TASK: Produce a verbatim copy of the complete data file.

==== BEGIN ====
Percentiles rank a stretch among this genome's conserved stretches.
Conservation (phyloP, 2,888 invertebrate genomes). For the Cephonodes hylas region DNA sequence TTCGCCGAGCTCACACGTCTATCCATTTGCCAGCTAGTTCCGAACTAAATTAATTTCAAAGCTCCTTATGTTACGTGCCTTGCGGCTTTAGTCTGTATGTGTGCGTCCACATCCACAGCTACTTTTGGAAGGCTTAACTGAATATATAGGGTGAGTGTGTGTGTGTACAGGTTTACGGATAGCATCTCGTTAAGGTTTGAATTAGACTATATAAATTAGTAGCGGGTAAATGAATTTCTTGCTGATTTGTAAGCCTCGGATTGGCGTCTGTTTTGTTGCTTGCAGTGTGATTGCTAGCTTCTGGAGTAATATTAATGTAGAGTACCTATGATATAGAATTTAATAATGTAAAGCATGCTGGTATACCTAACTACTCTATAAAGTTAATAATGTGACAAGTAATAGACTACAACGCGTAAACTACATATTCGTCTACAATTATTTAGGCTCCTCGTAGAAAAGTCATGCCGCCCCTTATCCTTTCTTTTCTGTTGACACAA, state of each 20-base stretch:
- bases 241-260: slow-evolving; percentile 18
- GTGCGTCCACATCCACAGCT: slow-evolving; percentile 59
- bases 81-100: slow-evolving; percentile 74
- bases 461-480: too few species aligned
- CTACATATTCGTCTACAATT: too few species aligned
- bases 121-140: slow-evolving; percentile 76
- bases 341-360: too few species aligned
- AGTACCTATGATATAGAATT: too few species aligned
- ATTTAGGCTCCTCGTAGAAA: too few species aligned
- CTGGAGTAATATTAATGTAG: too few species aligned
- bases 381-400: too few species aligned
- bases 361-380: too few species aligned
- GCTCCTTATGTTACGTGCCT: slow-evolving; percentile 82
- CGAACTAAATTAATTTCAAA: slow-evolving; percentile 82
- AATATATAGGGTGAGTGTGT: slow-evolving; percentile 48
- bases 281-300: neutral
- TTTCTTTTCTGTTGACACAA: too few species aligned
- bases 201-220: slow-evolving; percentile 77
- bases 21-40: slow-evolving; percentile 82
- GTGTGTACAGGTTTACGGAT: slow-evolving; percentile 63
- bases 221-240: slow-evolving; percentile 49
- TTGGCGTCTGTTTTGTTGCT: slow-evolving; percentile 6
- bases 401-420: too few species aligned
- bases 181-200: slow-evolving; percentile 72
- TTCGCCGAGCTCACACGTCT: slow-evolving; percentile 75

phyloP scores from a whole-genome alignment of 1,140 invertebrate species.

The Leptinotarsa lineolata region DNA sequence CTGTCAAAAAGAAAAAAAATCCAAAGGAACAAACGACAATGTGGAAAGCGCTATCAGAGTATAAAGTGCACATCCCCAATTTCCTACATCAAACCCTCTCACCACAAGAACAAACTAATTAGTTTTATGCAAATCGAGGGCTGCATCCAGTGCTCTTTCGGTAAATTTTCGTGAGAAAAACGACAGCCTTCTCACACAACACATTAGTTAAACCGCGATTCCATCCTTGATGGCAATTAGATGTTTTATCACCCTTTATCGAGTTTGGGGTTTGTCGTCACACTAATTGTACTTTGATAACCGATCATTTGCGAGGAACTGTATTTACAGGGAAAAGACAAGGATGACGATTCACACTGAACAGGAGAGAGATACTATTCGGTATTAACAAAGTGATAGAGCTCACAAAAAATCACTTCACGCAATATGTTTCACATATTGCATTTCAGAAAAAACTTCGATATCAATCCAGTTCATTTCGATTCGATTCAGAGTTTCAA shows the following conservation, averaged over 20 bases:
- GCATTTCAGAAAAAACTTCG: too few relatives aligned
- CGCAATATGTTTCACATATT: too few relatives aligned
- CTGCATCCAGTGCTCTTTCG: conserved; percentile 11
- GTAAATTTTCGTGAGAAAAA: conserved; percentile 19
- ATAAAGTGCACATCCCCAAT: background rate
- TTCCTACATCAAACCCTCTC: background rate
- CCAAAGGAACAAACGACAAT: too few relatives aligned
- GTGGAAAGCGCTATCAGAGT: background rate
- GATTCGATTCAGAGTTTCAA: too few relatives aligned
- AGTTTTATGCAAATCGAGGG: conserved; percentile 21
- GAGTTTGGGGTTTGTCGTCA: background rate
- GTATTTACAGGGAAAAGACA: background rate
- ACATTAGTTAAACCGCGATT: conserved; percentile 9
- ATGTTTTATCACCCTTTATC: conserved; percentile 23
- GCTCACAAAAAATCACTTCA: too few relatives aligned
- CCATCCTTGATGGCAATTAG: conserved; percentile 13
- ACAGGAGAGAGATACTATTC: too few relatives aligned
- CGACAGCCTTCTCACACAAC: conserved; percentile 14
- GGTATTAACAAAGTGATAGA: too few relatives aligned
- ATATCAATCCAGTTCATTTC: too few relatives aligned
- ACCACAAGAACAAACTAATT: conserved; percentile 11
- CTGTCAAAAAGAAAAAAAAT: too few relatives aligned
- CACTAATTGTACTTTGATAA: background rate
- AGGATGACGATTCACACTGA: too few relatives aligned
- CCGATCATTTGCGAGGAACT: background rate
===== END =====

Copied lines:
Percentiles rank a stretch among this genome's conserved stretches.
Conservation (phyloP, 2,888 invertebrate genomes). For the Cephonodes hylas region DNA sequence TTCGCCGAGCTCACACGTCTATCCATTTGCCAGCTAGTTCCGAACTAAATTAATTTCAAAGCTCCTTATGTTACGTGCCTTGCGGCTTTAGTCTGTATGTGTGCGTCCACATCCACAGCTACTTTTGGAAGGCTTAACTGAATATATAGGGTGAGTGTGTGTGTGTACAGGTTTACGGATAGCATCTCGTTAAGGTTTGAATTAGACTATATAAATTAGTAGCGGGTAAATGAATTTCTTGCTGATTTGTAAGCCTCGGATTGGCGTCTGTTTTGTTGCTTGCAGTGTGATTGCTAGCTTCTGGAGTAATATTAATGTAGAGTACCTATGATATAGAATTTAATAATGTAAAGCATGCTGGTATACCTAACTACTCTATAAAGTTAATAATGTGACAAGTAATAGACTACAACGCGTAAACTACATATTCGTCTACAATTATTTAGGCTCCTCGTAGAAAAGTCATGCCGCCCCTTATCCTTTCTTTTCTGTTGACACAA, state of each 20-base stretch:
- bases 241-260: slow-evolving; percentile 18
- GTGCGTCCACATCCACAGCT: slow-evolving; percentile 59
- bases 81-100: slow-evolving; percentile 74
- bases 461-480: too few species aligned
- CTACATATTCGTCTACAATT: too few species aligned
- bases 121-140: slow-evolving; percentile 76
- bases 341-360: too few species aligned
- AGTACCTATGATATAGAATT: too few species aligned
- ATTTAGGCTCCTCGTAGAAA: too few species aligned
- CTGGAGTAATATTAATGTAG: too few species aligned
- bases 381-400: too few species aligned
- bases 361-380: too few species aligned
- GCTCCTTATGTTACGTGCCT: slow-evolving; percentile 82
- CGAACTAAATTAATTTCAAA: slow-evolving; percentile 82
- AATATATAGGGTGAGTGTGT: slow-evolving; percentile 48
- bases 281-300: neutral
- TTTCTTTTCTGTTGACACAA: too few species aligned
- bases 201-220: slow-evolving; percentile 77
- bases 21-40: slow-evolving; percentile 82
- GTGTGTACAGGTTTACGGAT: slow-evolving; percentile 63
- bases 221-240: slow-evolving; percentile 49
- TTGGCGTCTGTTTTGTTGCT: slow-evolving; percentile 6
- bases 401-420: too few species aligned
- bases 181-200: slow-evolving; percentile 72
- TTCGCCGAGCTCACACGTCT: slow-evolving; percentile 75

phyloP scores from a whole-genome alignment of 1,140 invertebrate species.

The Leptinotarsa lineolata region DNA sequence CTGTCAAAAAGAAAAAAAATCCAAAGGAACAAACGACAATGTGGAAAGCGCTATCAGAGTATAAAGTGCACATCCCCAATTTCCTACATCAAACCCTCTCACCACAAGAACAAACTAATTAGTTTTATGCAAATCGAGGGCTGCATCCAGTGCTCTTTCGGTAAATTTTCGTGAGAAAAACGACAGCCTTCTCACACAACACATTAGTTAAACCGCGATTCCATCCTTGATGGCAATTAGATGTTTTATCACCCTTTATCGAGTTTGGGGTTTGTCGTCACACTAATTGTACTTTGATAACCGATCATTTGCGAGGAACTGTATTTACAGGGAAAAGACAAGGATGACGATTCACACTGAACAGGAGAGAGATACTATTCGGTATTAACAAAGTGATAGAGCTCACAAAAAATCACTTCACGCAATATGTTTCACATATTGCATTTCAGAAAAAACTTCGATATCAATCCAGTTCATTTCGATTCGATTCAGAGTTTCAA shows the following conservation, averaged over 20 bases:
- GCATTTCAGAAAAAACTTCG: too few relatives aligned
- CGCAATATGTTTCACATATT: too few relatives aligned
- CTGCATCCAGTGCTCTTTCG: conserved; percentile 11
- GTAAATTTTCGTGAGAAAAA: conserved; percentile 19
- ATAAAGTGCACATCCCCAAT: background rate
- TTCCTACATCAAACCCTCTC: background rate
- CCAAAGGAACAAACGACAAT: too few relatives aligned
- GTGGAAAGCGCTATCAGAGT: background rate
- GATTCGATTCAGAGTTTCAA: too few relatives aligned
- AGTTTTATGCAAATCGAGGG: conserved; percentile 21
- GAGTTTGGGGTTTGTCGTCA: background rate
- GTATTTACAGGGAAAAGACA: background rate
- ACATTAGTTAAACCGCGATT: conserved; percentile 9
- ATGTTTTATCACCCTTTATC: conserved; percentile 23
- GCTCACAAAAAATCACTTCA: too few relatives aligned
- CCATCCTTGATGGCAATTAG: conserved; percentile 13
- ACAGGAGAGAGATACTATTC: too few relatives aligned
- CGACAGCCTTCTCACACAAC: conserved; percentile 14
- GGTATTAACAAAGTGATAGA: too few relatives aligned
- ATATCAATCCAGTTCATTTC: too few relatives aligned
- ACCACAAGAACAAACTAATT: conserved; percentile 11
- CTGTCAAAAAGAAAAAAAAT: too few relatives aligned
- CACTAATTGTACTTTGATAA: background rate
- AGGATGACGATTCACACTGA: too few relatives aligned
- CCGATCATTTGCGAGGAACT: background rate